Mkulima today the sugar industry is on its knees and there are several millers that have closed its doors leaving several Kenyans out of work. How the government is reviving the sugar industry and western Kenya regions.
Stalled cane factories lease back on track with the governor of Kakamega leading the talks together with the ministry of agriculture.
Today there is hope. After several meetings, there seems to be light at the end of the tunnel this is how the government is reviving the sugar industry and western Kenya regions
The journey to bring back sugar growing in the region to productivity has been long with the leadership of the Lake Region Economic Block (LREB) taking a strong lead in steering the process.
Through their lobbying, H.E President Uhuru Kenyatta formed the Sugar Task Force that eventually produced the report which recommended leasing as opposed to privatizing the mills.
The Sugar Task Force which comprised members from both levels of government and players in the sugar sector was co-chaired by the then Cabinet Secretary ministry for Agriculture Hon. Mwangi Kiunjuri and Governor Wycliffe Oparanya.
The signing of this agreement is part of the long journey that the LREB leadership has had to make to midwife the process of the revival of this sector in the region.
The Kenya Union of Sugar Plantation and Allied Workers (KUSPAW) on Thursday, August 20 agreed to withdraw a case challenging the process of leasing five state-owned sugar factories.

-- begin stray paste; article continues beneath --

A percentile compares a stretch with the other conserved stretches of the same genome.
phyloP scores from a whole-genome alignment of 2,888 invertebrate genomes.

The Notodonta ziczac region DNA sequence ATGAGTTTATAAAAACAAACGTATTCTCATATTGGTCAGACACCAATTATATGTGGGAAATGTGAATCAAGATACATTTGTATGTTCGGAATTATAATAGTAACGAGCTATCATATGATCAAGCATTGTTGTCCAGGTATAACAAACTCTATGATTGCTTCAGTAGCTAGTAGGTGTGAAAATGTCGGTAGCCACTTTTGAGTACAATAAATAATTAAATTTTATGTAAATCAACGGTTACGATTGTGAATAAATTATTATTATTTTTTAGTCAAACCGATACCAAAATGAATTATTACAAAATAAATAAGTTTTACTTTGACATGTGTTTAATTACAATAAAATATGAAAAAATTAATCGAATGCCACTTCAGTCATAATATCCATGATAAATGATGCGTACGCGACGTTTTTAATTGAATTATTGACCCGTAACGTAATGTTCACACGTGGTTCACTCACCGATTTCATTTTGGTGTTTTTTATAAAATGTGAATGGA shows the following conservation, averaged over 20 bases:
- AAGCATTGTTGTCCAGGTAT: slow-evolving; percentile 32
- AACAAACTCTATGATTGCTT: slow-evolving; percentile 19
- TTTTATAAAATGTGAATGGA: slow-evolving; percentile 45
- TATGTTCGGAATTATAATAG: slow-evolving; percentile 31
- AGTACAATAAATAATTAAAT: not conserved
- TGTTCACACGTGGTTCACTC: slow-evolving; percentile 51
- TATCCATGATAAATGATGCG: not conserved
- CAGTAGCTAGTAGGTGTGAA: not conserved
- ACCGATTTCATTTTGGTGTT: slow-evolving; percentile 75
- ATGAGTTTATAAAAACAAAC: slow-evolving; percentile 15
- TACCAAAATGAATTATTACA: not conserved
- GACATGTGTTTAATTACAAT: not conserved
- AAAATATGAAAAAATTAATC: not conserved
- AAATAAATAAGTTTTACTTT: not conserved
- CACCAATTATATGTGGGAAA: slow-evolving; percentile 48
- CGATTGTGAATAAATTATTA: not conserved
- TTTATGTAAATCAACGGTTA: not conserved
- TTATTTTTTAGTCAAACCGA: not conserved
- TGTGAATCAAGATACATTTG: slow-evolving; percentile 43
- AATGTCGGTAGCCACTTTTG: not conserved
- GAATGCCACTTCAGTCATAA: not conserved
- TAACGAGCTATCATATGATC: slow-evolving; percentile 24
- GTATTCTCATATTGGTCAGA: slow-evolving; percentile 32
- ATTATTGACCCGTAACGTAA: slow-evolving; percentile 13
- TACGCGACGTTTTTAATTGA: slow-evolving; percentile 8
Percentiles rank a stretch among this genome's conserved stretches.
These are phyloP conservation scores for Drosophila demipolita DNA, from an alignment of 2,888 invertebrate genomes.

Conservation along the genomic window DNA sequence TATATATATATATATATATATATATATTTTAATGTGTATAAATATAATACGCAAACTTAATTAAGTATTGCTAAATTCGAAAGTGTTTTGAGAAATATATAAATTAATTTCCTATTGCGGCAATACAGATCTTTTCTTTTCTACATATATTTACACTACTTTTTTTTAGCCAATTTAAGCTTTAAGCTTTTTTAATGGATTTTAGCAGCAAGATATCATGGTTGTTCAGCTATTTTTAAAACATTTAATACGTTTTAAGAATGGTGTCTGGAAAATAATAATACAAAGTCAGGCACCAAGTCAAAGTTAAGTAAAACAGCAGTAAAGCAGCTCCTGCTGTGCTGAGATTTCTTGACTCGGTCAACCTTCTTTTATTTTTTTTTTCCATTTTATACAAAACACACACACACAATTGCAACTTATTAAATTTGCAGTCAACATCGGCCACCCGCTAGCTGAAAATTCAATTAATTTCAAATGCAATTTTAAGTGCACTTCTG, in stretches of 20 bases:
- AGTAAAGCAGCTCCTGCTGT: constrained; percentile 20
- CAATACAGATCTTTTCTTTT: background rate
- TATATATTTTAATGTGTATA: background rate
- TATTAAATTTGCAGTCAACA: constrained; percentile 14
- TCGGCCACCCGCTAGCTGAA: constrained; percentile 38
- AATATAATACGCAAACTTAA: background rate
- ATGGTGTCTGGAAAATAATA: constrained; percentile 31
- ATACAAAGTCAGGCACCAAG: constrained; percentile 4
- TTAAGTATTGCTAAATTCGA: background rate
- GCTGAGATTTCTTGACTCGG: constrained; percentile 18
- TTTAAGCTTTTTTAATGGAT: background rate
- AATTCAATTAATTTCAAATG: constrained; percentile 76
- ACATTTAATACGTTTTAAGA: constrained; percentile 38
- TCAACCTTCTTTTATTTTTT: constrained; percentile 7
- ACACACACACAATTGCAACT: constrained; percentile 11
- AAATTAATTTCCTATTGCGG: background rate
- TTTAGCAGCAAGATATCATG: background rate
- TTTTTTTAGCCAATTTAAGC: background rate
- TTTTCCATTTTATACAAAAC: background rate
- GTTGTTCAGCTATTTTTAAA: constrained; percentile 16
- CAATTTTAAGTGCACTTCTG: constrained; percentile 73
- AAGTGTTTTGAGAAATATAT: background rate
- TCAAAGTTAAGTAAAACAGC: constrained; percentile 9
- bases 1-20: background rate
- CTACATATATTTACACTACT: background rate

After a day-long meeting that included CEO Abala Wanga and sugar stakeholder representatives at Lake Region Economic Bloc offices in Kisumu.
KUSPAW General Secretary Francis Wangara and the Lake Region Economic Block (LREB) chair Governor Wycliffe Oparanya signed a bilateral agreement that could see the withdrawal of the case from the floors of the courts and corridors of justice.
In the agreement, that was witnessed by Kisumu Governor Prof. Peter Anyang’ Nyong’o on behalf of the Bloc and lawyer Peter Onyango for Kenya Union of Sugar Plantations and Allied Workers.
However, the union said certain conditions including the assurance of payments of workers outstanding arrears must be met.
In its demands, the union wants a case of salary arrears and statutory deductions are considered during the leasing process.
During a media briefing, Governor Oparanya thanked the Association for embracing the greater good and accepting to withdraw the case. “All that we have ever done in this whole process is to put the interest of the farmer first. There would be no sugar sector just as it is today unless we have satisfied farmers”, he said.
Governor Nyong’o who accompanied his Chairman at the said that revival of the sector is going to revitalize agro-processing in the region. “With functional mills, the sector will create an environment that will attract more investments leading to more job opportunities.
The union also wants the government to state clearly which millers will clear the arrears owed to workers and that if there is a dispute from arrears the government will take over.
“The consequent to and upon the gazettement of the general secretary the union shall withdraw the case,” read the agreement in part.
KUSPAW also wants the union’s general secretary to be a member of the interim management committee on leasing of state-owned sugar mills.
The Kisumu County Governor Prof. Anyang’ Nyong’o and LREB chief executive officer Abala Wanga witnessed the agreement after a meeting on Wednesday.
A Kisumu court last week issued an injunction halting the leasing process until the case filed by the union is heard and determined.
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